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  • Ray Monde

How to be an artist, Jerry Saltz: Review

Jerry Saltz, Senior Art Critic for New York Magazine and Pulitzer Prize winner, was a long-haul truck driver. Till he was 41 years old.

I started making art at the same age. This was one of the most surprising (and inspiring) things for me to come out of his new book; How to be an artist. It really is never too late to start doing what you love – and see what happens.

painting with close up of an eye in broad strokes

Self-help that we already know; but now we can trust our guts more.

The book is a short little piece, with 63 tips spread across 125 pages. It’s written simply, directly. Short, clipped sentences that we have always loved in Hemingway.

For me, it was reassuring. Jerry tells us what we have intuited. But we didn’t trust ourselves. The raging self-doubt we have – everyone has it. We just need to work through it.

Like, tip No.5 – Art is not about understanding…or mastery. It’s about doing and experience.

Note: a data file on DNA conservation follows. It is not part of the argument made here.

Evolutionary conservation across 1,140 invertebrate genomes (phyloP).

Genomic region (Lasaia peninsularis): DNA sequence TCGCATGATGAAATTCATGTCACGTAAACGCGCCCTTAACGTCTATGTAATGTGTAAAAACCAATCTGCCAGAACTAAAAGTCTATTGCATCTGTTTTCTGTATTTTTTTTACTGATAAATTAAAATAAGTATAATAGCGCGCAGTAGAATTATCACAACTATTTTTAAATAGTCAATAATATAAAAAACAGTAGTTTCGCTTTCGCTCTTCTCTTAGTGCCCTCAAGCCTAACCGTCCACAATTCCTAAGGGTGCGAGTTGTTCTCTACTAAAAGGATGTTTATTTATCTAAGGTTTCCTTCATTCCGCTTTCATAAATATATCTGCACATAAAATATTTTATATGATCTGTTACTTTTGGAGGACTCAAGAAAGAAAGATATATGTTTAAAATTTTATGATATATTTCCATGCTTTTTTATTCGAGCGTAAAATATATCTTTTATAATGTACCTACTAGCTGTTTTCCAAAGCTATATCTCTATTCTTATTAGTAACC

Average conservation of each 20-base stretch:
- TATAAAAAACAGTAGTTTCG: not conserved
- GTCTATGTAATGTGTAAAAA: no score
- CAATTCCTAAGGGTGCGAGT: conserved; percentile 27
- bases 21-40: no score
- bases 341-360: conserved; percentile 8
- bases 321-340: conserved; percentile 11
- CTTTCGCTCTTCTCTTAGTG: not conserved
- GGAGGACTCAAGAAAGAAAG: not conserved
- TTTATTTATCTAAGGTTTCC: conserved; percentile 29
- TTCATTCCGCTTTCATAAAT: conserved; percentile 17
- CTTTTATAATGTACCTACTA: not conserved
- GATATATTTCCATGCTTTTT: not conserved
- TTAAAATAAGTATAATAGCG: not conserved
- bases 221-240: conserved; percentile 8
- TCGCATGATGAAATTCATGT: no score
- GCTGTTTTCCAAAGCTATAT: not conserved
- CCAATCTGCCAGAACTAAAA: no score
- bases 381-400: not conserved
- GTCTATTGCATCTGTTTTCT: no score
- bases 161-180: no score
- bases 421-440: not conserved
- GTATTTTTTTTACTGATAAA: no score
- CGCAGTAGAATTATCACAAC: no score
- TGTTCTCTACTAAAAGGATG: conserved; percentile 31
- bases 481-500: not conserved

We know this is true. Every day, we work to put what we are feeling inside into a form that other people can experience. The storm we have inside us may not rock other people’s boats but we have to make the passage anyway.

The only way to do this is what we’ve always known – work, work, work, work, work.

Keith Haring in an embrace with his boyfriend

Keith Haring and Juan Dubose, 1983 Andy Warhol

My biggest outtake? Talk to strangers.

I was at opening night of Dark Heart at the Art Gallery of South Australia. I was alone. I sat out the back of the gallery, leaning against a cement wall. Watching the crowd, trying to look like I wanted to be alone.

A stranger walked up to me, introduced himself and started to have a chat. It was probably one of the most loveliest, generous things I have ever experienced. I have never forgotten it. This is the biggest thing I learned from Jerry’s book.

Go to any art event you can. Talk to people. It seems pretty simple but it’s something I’ve totally avoided. The one time I spoke to a stranger, Clara Adolphs at the Goulburn Regional Art Gallery I said something stupid like, “I think you paint great foreheads”.

She didn’t seem to mind, but I quickly ran off and hid. The more we do it, the more of us will get to know each other. As No.46 in How to Be an Artist says, “It only take a few people to make a career.”

So here’s the deal, when this coronavirus is over, you’re going to see me coming towards you at some art event somewhere. I am going to be all fumbly and weird and say dumb stuff – but once we get over that, I’m a good listener. And talker. And a great dancer (that’s No. 63.)

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